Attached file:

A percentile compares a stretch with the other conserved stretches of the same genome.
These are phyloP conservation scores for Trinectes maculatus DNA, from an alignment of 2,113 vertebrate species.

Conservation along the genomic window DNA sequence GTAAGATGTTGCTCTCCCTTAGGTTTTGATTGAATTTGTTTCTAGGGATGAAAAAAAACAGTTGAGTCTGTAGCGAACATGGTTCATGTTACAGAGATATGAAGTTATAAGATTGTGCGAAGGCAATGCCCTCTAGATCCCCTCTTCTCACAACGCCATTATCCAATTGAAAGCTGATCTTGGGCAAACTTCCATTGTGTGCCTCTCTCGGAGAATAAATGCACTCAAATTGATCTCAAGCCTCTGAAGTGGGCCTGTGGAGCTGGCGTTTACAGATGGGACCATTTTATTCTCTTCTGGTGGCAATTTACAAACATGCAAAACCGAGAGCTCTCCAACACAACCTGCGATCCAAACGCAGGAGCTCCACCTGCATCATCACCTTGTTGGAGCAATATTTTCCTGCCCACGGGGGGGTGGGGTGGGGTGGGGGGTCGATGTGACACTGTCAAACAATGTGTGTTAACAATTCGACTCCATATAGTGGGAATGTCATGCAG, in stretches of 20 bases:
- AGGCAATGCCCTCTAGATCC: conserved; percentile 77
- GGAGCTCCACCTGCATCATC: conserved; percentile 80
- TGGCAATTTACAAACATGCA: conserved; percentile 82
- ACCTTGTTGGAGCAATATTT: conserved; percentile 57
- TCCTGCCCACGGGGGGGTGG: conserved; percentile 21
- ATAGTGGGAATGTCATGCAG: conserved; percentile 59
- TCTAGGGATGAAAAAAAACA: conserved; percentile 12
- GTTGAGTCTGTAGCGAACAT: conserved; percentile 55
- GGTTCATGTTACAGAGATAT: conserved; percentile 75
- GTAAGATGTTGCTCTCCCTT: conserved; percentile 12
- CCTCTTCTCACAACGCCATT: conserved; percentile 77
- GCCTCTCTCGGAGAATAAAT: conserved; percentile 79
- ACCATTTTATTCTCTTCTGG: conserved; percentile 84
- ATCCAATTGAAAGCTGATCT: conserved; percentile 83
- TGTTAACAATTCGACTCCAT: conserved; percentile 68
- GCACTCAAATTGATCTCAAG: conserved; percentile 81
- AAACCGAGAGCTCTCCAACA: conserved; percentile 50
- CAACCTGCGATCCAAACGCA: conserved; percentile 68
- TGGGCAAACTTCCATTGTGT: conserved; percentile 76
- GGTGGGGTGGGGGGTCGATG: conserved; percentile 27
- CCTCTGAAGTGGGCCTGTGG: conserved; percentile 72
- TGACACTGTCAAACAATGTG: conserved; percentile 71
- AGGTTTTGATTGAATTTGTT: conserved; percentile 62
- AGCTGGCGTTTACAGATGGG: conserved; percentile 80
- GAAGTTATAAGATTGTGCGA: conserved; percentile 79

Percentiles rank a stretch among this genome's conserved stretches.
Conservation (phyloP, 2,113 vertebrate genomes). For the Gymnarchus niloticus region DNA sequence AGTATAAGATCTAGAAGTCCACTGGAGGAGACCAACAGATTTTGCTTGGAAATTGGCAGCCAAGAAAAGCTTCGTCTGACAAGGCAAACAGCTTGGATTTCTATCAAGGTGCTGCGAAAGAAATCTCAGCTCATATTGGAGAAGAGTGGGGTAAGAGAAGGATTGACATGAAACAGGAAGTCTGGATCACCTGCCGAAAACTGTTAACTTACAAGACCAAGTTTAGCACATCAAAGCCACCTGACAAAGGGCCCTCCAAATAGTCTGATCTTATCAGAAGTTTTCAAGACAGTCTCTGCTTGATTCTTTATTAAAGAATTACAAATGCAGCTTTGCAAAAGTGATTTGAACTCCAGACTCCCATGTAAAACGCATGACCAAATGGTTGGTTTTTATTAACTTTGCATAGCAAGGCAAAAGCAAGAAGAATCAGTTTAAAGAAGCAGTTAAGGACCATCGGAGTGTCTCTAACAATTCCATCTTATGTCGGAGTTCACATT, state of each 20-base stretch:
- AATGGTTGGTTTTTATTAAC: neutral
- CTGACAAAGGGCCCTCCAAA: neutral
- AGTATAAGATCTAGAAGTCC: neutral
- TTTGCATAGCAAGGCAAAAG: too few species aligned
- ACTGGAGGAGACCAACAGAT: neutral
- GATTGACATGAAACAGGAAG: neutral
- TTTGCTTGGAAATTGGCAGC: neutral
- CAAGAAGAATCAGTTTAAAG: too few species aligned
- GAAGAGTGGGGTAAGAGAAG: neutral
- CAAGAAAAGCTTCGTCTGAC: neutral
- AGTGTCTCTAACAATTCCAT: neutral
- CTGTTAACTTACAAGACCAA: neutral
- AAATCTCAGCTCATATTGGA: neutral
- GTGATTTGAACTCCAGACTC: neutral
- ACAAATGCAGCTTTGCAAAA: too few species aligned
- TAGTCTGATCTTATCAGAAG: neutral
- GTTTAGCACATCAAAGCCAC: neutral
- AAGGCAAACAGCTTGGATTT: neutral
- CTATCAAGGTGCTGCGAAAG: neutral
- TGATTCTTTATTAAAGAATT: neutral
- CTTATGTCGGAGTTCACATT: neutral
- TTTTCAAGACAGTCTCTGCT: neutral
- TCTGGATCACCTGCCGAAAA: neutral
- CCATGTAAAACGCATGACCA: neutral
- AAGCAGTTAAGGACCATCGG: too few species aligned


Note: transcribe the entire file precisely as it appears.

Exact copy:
A percentile compares a stretch with the other conserved stretches of the same genome.
These are phyloP conservation scores for Trinectes maculatus DNA, from an alignment of 2,113 vertebrate species.

Conservation along the genomic window DNA sequence GTAAGATGTTGCTCTCCCTTAGGTTTTGATTGAATTTGTTTCTAGGGATGAAAAAAAACAGTTGAGTCTGTAGCGAACATGGTTCATGTTACAGAGATATGAAGTTATAAGATTGTGCGAAGGCAATGCCCTCTAGATCCCCTCTTCTCACAACGCCATTATCCAATTGAAAGCTGATCTTGGGCAAACTTCCATTGTGTGCCTCTCTCGGAGAATAAATGCACTCAAATTGATCTCAAGCCTCTGAAGTGGGCCTGTGGAGCTGGCGTTTACAGATGGGACCATTTTATTCTCTTCTGGTGGCAATTTACAAACATGCAAAACCGAGAGCTCTCCAACACAACCTGCGATCCAAACGCAGGAGCTCCACCTGCATCATCACCTTGTTGGAGCAATATTTTCCTGCCCACGGGGGGGTGGGGTGGGGTGGGGGGTCGATGTGACACTGTCAAACAATGTGTGTTAACAATTCGACTCCATATAGTGGGAATGTCATGCAG, in stretches of 20 bases:
- AGGCAATGCCCTCTAGATCC: conserved; percentile 77
- GGAGCTCCACCTGCATCATC: conserved; percentile 80
- TGGCAATTTACAAACATGCA: conserved; percentile 82
- ACCTTGTTGGAGCAATATTT: conserved; percentile 57
- TCCTGCCCACGGGGGGGTGG: conserved; percentile 21
- ATAGTGGGAATGTCATGCAG: conserved; percentile 59
- TCTAGGGATGAAAAAAAACA: conserved; percentile 12
- GTTGAGTCTGTAGCGAACAT: conserved; percentile 55
- GGTTCATGTTACAGAGATAT: conserved; percentile 75
- GTAAGATGTTGCTCTCCCTT: conserved; percentile 12
- CCTCTTCTCACAACGCCATT: conserved; percentile 77
- GCCTCTCTCGGAGAATAAAT: conserved; percentile 79
- ACCATTTTATTCTCTTCTGG: conserved; percentile 84
- ATCCAATTGAAAGCTGATCT: conserved; percentile 83
- TGTTAACAATTCGACTCCAT: conserved; percentile 68
- GCACTCAAATTGATCTCAAG: conserved; percentile 81
- AAACCGAGAGCTCTCCAACA: conserved; percentile 50
- CAACCTGCGATCCAAACGCA: conserved; percentile 68
- TGGGCAAACTTCCATTGTGT: conserved; percentile 76
- GGTGGGGTGGGGGGTCGATG: conserved; percentile 27
- CCTCTGAAGTGGGCCTGTGG: conserved; percentile 72
- TGACACTGTCAAACAATGTG: conserved; percentile 71
- AGGTTTTGATTGAATTTGTT: conserved; percentile 62
- AGCTGGCGTTTACAGATGGG: conserved; percentile 80
- GAAGTTATAAGATTGTGCGA: conserved; percentile 79

Percentiles rank a stretch among this genome's conserved stretches.
Conservation (phyloP, 2,113 vertebrate genomes). For the Gymnarchus niloticus region DNA sequence AGTATAAGATCTAGAAGTCCACTGGAGGAGACCAACAGATTTTGCTTGGAAATTGGCAGCCAAGAAAAGCTTCGTCTGACAAGGCAAACAGCTTGGATTTCTATCAAGGTGCTGCGAAAGAAATCTCAGCTCATATTGGAGAAGAGTGGGGTAAGAGAAGGATTGACATGAAACAGGAAGTCTGGATCACCTGCCGAAAACTGTTAACTTACAAGACCAAGTTTAGCACATCAAAGCCACCTGACAAAGGGCCCTCCAAATAGTCTGATCTTATCAGAAGTTTTCAAGACAGTCTCTGCTTGATTCTTTATTAAAGAATTACAAATGCAGCTTTGCAAAAGTGATTTGAACTCCAGACTCCCATGTAAAACGCATGACCAAATGGTTGGTTTTTATTAACTTTGCATAGCAAGGCAAAAGCAAGAAGAATCAGTTTAAAGAAGCAGTTAAGGACCATCGGAGTGTCTCTAACAATTCCATCTTATGTCGGAGTTCACATT, state of each 20-base stretch:
- AATGGTTGGTTTTTATTAAC: neutral
- CTGACAAAGGGCCCTCCAAA: neutral
- AGTATAAGATCTAGAAGTCC: neutral
- TTTGCATAGCAAGGCAAAAG: too few species aligned
- ACTGGAGGAGACCAACAGAT: neutral
- GATTGACATGAAACAGGAAG: neutral
- TTTGCTTGGAAATTGGCAGC: neutral
- CAAGAAGAATCAGTTTAAAG: too few species aligned
- GAAGAGTGGGGTAAGAGAAG: neutral
- CAAGAAAAGCTTCGTCTGAC: neutral
- AGTGTCTCTAACAATTCCAT: neutral
- CTGTTAACTTACAAGACCAA: neutral
- AAATCTCAGCTCATATTGGA: neutral
- GTGATTTGAACTCCAGACTC: neutral
- ACAAATGCAGCTTTGCAAAA: too few species aligned
- TAGTCTGATCTTATCAGAAG: neutral
- GTTTAGCACATCAAAGCCAC: neutral
- AAGGCAAACAGCTTGGATTT: neutral
- CTATCAAGGTGCTGCGAAAG: neutral
- TGATTCTTTATTAAAGAATT: neutral
- CTTATGTCGGAGTTCACATT: neutral
- TTTTCAAGACAGTCTCTGCT: neutral
- TCTGGATCACCTGCCGAAAA: neutral
- CCATGTAAAACGCATGACCA: neutral
- AAGCAGTTAAGGACCATCGG: too few species aligned